THQ Nordic has announced that action-RPG Kingdoms of Amalur: Re-Reckoning, a remaster of 2012’s Kingdoms of Amalur: Reckoning, will launch on Nintendo Switch on 16th March.
The release will be the first time that Kingdoms of Amalur has launched on a handheld console, and it sounds like Switch owners are in for quite the treat. Three DLCs will be included in total – The Teeth of Naros, Legend of Dead Kel and Weapons and Armor bundles – which, when coupled with the base game, are said to offer “hundreds of hours of exploration, dynamic combat and adventuring.” Oh, and the music is by ex-Rare staffer Grant Kirkhope, which is nice.
Here’s an official description:
The hit RPG returns! From the minds of the bestselling author R.A. Salvatore, Spawn creator Todd McFarlane, and Elder Scrolls IV: Oblivion lead designer Ken Rolston, comes Kingdoms of Amalur: Re-Reckoning. Remastered with stunning visuals and refined gameplay Re-Reckoning delivers intense, customizable RPG combat inside a sprawling game world. Uncover the secrets of Amalur, from the vibrant city of Rathir to the vast region of Dalentarth to the grim dungeons of the Brigand Hall Caverns. Rescue a world torn apart by a vicious war and control the keys to immortality as the first warrior ever to be resurrected from the grips of death.
Players are tasked with building their own character from “countless” combinations before evolving their class and taking on enemies galore. There’s plenty of content and world lore to explore, as well as a number of side quests to keep you going for hours and hours.
There’s more on the way, too, as THQ Nordic has confirmed plans for a brand new Kingdoms of Amalur expansion called ‘Fatesworn’. Details are still pretty thin at the moment, but we’re told to expect it to arrive later this year.
Have you played Kingdoms of Amalur: Re-Reckoning on other systems? Will you be checking it out on Switch? Let us know in the usual place.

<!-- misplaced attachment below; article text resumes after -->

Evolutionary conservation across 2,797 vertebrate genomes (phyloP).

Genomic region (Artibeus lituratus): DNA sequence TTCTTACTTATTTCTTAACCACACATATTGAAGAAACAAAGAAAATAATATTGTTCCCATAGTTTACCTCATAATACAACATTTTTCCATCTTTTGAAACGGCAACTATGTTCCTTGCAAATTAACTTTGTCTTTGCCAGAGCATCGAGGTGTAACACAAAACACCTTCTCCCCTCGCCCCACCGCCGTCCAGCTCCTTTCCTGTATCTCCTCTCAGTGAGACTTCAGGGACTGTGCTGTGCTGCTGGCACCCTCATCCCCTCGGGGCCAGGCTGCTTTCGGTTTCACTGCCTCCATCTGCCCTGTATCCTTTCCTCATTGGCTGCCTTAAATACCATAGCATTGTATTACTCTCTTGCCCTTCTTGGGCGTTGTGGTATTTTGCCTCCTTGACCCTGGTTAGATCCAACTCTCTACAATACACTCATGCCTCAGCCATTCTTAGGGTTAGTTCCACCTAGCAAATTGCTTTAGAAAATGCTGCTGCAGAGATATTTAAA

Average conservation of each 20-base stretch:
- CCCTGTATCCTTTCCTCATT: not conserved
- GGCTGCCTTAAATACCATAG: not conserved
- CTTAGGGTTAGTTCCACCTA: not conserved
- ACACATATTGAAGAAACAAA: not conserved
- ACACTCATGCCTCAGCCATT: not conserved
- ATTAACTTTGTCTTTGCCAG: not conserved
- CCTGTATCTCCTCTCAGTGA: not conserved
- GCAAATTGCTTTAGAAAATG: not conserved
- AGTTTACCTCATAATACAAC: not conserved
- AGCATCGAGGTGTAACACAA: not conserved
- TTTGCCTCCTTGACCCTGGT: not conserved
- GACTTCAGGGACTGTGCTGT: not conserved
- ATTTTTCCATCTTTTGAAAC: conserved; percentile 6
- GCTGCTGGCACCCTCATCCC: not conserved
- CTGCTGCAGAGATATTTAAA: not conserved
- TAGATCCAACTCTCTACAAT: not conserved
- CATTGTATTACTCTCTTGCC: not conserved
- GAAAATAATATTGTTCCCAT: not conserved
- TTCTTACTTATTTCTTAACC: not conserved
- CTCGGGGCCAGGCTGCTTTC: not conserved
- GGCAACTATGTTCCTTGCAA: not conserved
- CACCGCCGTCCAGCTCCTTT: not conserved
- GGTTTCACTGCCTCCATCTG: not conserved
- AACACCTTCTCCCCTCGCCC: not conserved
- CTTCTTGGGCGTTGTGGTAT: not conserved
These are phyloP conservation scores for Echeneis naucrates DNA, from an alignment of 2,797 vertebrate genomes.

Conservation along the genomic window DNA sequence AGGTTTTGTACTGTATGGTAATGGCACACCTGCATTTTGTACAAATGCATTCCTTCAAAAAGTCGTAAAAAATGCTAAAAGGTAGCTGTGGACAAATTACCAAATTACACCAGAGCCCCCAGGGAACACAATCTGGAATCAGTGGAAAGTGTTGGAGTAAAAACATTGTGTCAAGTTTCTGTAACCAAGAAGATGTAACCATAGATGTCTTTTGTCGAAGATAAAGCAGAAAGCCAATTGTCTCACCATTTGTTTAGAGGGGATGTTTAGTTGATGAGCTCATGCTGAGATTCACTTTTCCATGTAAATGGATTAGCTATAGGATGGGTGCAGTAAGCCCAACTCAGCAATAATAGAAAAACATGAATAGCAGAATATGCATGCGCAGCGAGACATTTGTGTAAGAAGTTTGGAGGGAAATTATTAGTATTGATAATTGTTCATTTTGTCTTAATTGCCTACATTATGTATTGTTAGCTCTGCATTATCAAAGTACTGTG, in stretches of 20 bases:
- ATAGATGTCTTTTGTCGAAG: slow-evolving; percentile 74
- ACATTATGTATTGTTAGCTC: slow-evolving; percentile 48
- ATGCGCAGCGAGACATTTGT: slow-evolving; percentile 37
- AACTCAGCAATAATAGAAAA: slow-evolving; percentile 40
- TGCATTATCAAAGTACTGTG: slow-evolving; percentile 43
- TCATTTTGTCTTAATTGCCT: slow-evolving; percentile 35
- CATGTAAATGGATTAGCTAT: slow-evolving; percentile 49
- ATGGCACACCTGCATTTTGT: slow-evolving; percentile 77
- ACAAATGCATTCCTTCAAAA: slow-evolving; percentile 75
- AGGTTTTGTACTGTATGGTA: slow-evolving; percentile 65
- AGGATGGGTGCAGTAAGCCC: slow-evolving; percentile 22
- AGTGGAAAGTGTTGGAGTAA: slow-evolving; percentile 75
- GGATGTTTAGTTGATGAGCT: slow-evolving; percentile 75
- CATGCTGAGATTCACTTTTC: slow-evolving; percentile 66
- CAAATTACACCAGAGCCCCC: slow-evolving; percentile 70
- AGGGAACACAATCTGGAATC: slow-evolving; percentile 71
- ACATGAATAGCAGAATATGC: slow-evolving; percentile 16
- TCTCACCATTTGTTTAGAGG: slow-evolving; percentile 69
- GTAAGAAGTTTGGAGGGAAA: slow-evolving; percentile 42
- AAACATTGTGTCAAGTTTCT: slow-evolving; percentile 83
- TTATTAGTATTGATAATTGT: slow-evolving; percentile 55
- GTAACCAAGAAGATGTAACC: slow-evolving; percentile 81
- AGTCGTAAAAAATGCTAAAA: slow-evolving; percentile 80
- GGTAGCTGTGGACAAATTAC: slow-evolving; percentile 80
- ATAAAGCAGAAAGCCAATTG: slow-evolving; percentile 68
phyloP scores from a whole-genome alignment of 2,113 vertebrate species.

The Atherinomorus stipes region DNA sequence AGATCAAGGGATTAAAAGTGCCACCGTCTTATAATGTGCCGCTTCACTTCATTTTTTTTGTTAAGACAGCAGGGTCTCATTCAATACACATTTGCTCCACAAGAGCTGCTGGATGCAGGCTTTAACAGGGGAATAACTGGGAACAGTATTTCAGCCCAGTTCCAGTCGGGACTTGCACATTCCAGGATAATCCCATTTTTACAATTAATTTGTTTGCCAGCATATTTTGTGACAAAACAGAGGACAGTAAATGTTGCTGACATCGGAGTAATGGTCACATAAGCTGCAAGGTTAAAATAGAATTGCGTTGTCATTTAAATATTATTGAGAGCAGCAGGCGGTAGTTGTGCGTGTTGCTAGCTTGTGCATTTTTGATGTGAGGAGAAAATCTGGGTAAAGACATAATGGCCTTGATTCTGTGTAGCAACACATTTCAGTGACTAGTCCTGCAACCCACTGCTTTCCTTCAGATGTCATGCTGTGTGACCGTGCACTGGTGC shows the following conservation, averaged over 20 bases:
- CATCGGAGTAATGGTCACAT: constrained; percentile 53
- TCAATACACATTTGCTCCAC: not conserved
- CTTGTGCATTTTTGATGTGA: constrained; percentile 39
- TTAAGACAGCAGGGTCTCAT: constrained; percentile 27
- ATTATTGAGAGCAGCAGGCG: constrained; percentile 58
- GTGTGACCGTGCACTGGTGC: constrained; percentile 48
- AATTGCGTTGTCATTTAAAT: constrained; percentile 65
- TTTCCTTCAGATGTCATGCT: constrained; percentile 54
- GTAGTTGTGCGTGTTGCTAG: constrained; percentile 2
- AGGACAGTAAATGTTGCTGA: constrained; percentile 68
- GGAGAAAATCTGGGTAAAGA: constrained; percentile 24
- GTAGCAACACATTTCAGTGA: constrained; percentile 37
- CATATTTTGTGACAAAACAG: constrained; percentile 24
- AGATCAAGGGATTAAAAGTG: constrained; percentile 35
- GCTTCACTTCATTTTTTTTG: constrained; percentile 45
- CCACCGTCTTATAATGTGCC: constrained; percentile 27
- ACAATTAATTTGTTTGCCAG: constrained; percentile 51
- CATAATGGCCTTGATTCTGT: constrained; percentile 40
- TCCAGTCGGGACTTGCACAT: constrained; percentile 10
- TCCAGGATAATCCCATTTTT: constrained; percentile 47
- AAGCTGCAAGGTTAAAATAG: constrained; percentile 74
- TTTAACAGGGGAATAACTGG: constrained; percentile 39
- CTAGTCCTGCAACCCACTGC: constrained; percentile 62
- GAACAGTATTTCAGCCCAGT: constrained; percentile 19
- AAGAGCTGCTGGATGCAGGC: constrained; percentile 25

It’s been a long time, I never finished it due to moving on to the PS4/XB1 generation.
I’m pretty sure it had tons of them. I recall having a very large quest log, possibly even sub-quests.
It was the design of the world that kinda intrigued me, but the combat that kept me. I always thought if Fable had combat closer to Amalur, it would make Fable even better. I can see it being closer to a WoW look, but I never played WoW or MMO’s, so I associated it with Fable.
By today’s standards, the combat likely isn’t as great, but it has one of my favorite weapons in video game memory. Chakrams, like Xena. Except you use two at once and they’re really flashy and fun.
As for the story, I guess I’d give it another go. I’m big on fantasy reading and all, but Amalur was hard to follow. Names were pretty odd, even by fantasy standards, and I just couldn’t keep up with everything. It was like throwing the history of Amalur at you all at once, but it would have taken reading numerous novels or games to take in the lore and retain it. It was as if the game assumed you had played or read a bunch of stuff concerning Amalur before. Considering this was initially just a way to fund an MMO in the same fantasy world, I can see why they put so much into the lore.
It’s a fun game, and I may have glanced over it but I didn’t see a price. It’s an older game, not that it makes it bad, but if it’s priced over $30 (I’m US), then that’s already pushing it in my opinion. I’d say it’s worth $20, but I’m guessing they’ll charge $40.
I’ll just put this in bold, so it’ll stand out a bit more:
This is the easiest recommendation that I ever had to give. Kingdoms Of Amalur may not be a definite must-have, but it definitely is a must-try for fans of the action RPG genre.
It has stylish graphics, which still hold up today, it has an intriguing, elaborate story and universe, and the gameplay and especially the combat is really solid and entertaining, that you’ll find that once it grabs you, you’ll easily be able to sink large chunks of your free time into it, and the hours will fly by quicker than you’d think.
The cons are that the story can be a bit too much for some people, because I wasn’t kidding when I said it is VERY elaborate, and perhaps the combat can feel a bit clunky to some, depending what you’re used to. Remember: this is a game that originally came out during the Xbox 360/PS3 generation, so in some areas, it does show its age.
Although having said that, those are the cons of the original, I have no idea what improvements have been made to this remaster, but honestly, it’s already good, so it could only get even better in that case.
In closing, if I had to give it a rating, then I’d easily give it a solid 8.5 out of 10.